|Writer Moeko Fujii addresses the critiques of Wes Anderson’s new animated film, “Isle of Dogs,” right away: It has a white savior narrative, it “Orientalizes” by making Japanese people stereotypically inscrutable, and it engaged in some familiar cultural appropriation. But after viewing the film, she has a slightly different take. “His commitment to showing the daily rhythms of a living, breathing Japanese people reveals itself not only in his cast of twenty-three Japanese actors,” she writes, but a slew of tiny references that only Japanese people would appreciate. For this, it rises above the critiques for its artistic choices. “The film invites a kinship with a viewer who will find these banalities familiar, and lets these moments flow by, unnoticed, for those who do not,” she says. Spoilers ahead, but only for Japanese people.|
The Woke Leader
|Learn more about the HBCU tribute embedded in #Beychella|
|Beyonce’s performance at Coachella – which everyone should be talking about – was filled with extraordinary, and extraordinarily black, motifs, including a powerful and direct reference to Historically Black Colleges and Universities. (The resplendent marching band and stepping were two big clues.) To understand the reference in greater depth, I recommend Tell Them We Are Rising: The Story of Black Colleges and Universities, a 90-minute documentary by Emmy Award-winning filmmaker Stanley Nelson. The film puts the 150-year HBCU history into important context; how the campuses have provided emotional havens for black students from Reconstruction and Jim Crow to this day while nurturing excellence in intellect, art, and science. (Prime members can find the stream on Amazon.)|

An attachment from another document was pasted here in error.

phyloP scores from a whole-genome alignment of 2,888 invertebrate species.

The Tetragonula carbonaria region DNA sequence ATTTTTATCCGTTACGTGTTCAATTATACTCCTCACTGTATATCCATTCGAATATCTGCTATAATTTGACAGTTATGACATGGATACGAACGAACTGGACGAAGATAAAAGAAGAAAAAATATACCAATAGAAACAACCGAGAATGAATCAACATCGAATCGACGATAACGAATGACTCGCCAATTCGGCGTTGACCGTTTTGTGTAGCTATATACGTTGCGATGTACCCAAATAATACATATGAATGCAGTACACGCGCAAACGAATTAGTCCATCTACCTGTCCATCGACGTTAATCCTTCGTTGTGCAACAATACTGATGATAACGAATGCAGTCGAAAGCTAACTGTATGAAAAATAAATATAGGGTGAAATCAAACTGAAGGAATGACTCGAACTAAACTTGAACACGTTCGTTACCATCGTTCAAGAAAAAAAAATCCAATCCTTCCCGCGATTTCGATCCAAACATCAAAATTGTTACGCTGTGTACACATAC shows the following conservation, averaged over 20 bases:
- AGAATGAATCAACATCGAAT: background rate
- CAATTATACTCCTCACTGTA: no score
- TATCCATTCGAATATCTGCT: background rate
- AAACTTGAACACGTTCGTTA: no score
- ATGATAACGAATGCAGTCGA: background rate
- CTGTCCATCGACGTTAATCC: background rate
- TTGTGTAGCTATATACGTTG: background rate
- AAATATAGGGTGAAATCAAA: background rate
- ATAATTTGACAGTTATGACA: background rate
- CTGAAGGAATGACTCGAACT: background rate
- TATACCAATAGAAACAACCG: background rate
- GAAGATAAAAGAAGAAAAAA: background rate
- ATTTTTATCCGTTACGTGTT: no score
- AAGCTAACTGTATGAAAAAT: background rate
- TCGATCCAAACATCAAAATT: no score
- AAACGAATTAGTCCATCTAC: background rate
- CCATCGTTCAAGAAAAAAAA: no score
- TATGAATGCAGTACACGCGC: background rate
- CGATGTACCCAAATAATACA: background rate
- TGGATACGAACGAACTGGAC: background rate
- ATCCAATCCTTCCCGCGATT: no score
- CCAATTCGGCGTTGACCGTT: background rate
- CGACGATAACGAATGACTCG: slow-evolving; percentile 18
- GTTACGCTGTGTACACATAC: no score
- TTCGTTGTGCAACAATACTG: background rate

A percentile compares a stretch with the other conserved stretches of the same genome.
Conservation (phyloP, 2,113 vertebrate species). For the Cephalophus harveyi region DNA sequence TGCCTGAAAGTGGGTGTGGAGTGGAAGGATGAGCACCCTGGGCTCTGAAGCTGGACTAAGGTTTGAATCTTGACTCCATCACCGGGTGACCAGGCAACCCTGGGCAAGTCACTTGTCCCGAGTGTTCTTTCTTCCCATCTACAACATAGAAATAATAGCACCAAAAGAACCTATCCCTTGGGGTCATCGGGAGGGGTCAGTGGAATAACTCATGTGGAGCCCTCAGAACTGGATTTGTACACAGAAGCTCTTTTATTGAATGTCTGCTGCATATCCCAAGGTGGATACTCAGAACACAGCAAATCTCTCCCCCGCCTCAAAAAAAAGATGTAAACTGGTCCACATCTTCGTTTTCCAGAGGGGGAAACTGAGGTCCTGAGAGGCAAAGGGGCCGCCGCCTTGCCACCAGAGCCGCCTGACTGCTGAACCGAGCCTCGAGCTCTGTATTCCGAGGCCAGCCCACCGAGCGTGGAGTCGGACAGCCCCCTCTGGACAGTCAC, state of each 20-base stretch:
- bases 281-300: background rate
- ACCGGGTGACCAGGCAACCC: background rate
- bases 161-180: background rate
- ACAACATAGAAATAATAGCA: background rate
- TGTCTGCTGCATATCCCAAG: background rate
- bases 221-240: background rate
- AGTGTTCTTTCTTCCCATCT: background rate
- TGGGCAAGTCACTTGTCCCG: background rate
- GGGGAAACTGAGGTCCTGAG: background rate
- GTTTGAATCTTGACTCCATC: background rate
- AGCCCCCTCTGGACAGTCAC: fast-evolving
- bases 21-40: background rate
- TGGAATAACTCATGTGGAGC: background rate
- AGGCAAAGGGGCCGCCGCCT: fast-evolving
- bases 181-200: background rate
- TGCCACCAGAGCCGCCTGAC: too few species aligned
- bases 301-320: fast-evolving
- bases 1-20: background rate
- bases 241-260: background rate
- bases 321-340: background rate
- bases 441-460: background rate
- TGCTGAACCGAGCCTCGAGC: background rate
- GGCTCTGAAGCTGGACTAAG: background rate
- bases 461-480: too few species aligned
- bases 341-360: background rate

|HBCU Rising film|
|Reclaiming the term “redneck”|
|The original term was an inclusive one, and it dates back to 1921 when black and white coal miners in West Virginia rose up against exploitative mine owners and protested brutal and unsafe working conditions. Their march was precipitated by a series of strikes and turned into an actual war, becoming one of the bloodiest labor conflicts in U.S. history. Mine operators had long sown racial discord by breaking strikes by importing lower-paid black miners, but the United Mine Workers union fought against segregation and for pay equity. During the protests, the miners faced a paid army of mercenaries, including private planes who dropped bombs on the workers. Miners wore red bandanas around their necks to identify each other while fighting.|
|Schoolgirls in the 1800s had to embroider their own maps and globes out of silk to study geography|
|The globes, along with stitched map samplers, were a radical act of gender-parity in education and did the double duty of being beautiful. The practice started in schools in England and was transported to America from the late 18th century to the mid-1840s. In some cases, the cover story was needlework lessons, but in most cases, the true point of the classes was the science itself, the first STEM subject open to girls and women. It marked a shift in educational theory – that women’s education should no longer be strictly limited to developing social polish and “accomplishments.” Here is some background on the curriculum developed by a Quaker school in Pennsylvania (1799), and more information on the embroidered globes and maps here.|